AMSTERDAM • Akzo Nobel successfully dodged a legal challenge from activist shareholder Elliott Management to oust chairman Antony Burgmans, strengthening the Dutch paint-maker's hand in resisting takeover talks with a United States suitor.
The Commercial Court of the Netherlands ruled late on Monday that Akzo Nobel is under no obligation to honour demands from shareholders led by the New York-based fund for a vote on removing Mr Burgmans, 70. Judge Gijs Makkink said the firm did not have to involve investors in decisions regarding unwanted bids from PPG Industries and was within its rights to reject talks with the rival.
Akzo Nobel shares fell 2.2 per cent to €74.71 (S$115.52) at 9.06am in Amsterdam, giving the company a market value of €19 billion.
Elliott had petitioned the Amsterdam court to intervene in the nearly three-month-old takeover battle, alleging Mr Burgmans failed in his duties to investors in refusing meaningful talks and rebuffing three takeover offers by PPG, the latest worth about US$29.5 billion (S$41 billion). The fund, controlled by billionaire Paul Singer, had asked the judge to force Akzo Nobel to allow a vote on Mr Burgmans - a request that garnered support from shareholders holding about 13 per cent of the chemicals manufacturer.
In his ruling, Judge Makkink said that while he did not doubt Akzo Nobel's management, it and the company's board should find a way to normalise relations with shareholders and be more accountable to them on why PPG's offers were rejected. Elliott could appeal Judge Makkink's verdict to the Supreme Court.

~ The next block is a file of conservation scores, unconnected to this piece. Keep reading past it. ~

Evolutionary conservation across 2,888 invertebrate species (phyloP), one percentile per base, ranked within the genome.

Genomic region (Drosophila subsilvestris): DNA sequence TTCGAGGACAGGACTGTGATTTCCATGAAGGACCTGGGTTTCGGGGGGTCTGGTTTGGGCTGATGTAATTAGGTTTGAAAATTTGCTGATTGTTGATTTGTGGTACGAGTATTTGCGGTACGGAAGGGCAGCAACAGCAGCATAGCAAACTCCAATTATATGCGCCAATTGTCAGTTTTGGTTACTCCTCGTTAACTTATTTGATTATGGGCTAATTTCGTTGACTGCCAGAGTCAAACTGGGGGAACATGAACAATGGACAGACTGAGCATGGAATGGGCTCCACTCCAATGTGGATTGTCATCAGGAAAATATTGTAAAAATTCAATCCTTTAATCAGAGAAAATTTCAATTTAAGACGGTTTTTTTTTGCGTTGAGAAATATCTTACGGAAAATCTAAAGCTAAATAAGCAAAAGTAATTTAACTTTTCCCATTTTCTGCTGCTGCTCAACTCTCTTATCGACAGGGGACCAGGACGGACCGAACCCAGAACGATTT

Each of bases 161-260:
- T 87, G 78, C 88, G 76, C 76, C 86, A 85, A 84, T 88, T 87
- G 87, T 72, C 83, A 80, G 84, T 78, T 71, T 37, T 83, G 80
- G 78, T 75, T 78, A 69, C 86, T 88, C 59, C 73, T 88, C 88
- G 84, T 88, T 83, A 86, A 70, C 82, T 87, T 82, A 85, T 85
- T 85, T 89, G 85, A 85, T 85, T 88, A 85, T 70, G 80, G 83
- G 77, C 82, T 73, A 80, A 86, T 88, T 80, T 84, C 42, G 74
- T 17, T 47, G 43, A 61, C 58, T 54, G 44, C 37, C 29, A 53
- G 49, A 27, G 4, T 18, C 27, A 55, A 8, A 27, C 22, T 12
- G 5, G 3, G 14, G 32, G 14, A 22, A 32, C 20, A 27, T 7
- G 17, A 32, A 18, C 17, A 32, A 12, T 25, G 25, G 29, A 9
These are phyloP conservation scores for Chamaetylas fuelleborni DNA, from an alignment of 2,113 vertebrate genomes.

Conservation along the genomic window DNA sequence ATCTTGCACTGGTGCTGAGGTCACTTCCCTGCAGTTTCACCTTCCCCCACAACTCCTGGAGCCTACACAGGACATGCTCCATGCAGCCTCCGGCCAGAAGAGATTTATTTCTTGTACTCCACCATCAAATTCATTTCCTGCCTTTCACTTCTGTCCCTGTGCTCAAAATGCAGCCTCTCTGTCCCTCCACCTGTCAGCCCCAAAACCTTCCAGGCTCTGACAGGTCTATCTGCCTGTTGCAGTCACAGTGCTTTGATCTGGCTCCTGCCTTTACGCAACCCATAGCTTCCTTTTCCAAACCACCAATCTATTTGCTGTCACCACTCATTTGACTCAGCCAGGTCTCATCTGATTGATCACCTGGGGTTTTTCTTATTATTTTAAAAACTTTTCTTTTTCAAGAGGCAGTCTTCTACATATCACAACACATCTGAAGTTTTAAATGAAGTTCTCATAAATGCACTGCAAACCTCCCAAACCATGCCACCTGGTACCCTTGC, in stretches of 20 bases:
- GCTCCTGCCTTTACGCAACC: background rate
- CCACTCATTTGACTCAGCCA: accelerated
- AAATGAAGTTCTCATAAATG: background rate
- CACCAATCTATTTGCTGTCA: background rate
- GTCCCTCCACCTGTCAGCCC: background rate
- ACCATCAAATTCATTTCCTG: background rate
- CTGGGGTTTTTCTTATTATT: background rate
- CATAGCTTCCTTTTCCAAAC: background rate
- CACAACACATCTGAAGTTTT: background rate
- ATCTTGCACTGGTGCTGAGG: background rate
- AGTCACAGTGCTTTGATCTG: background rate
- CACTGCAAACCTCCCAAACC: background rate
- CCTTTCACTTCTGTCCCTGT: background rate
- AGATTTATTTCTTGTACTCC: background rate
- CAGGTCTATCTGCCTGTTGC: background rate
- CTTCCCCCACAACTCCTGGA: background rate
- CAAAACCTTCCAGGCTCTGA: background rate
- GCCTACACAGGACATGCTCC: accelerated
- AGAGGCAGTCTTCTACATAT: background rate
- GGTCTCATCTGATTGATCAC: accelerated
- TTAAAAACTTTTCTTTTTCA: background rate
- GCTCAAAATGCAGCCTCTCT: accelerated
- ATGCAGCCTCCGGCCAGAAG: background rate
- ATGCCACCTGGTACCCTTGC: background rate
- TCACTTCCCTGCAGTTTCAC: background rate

ING Bank analyst Stijn Demeester said: "The ruling has reduced the likelihood of a combination with PPG, leaving only a hostile bid as the way going forward." He added that Akzo Nobel's anti-takeover defence mechanism would result in "significant risk" for PPG.
Akzo Nobel spokesman Leslie McGibbon said the company is "very pleased with the result of the court ruling".
Elliott is "surprised and disappointed" with the ruling, and is considering the implications of the judgment for shareholder rights and for its next steps in relation to Akzo Nobel, a spokesman said. PPG said in a separate statement that it is reviewing the court's decision.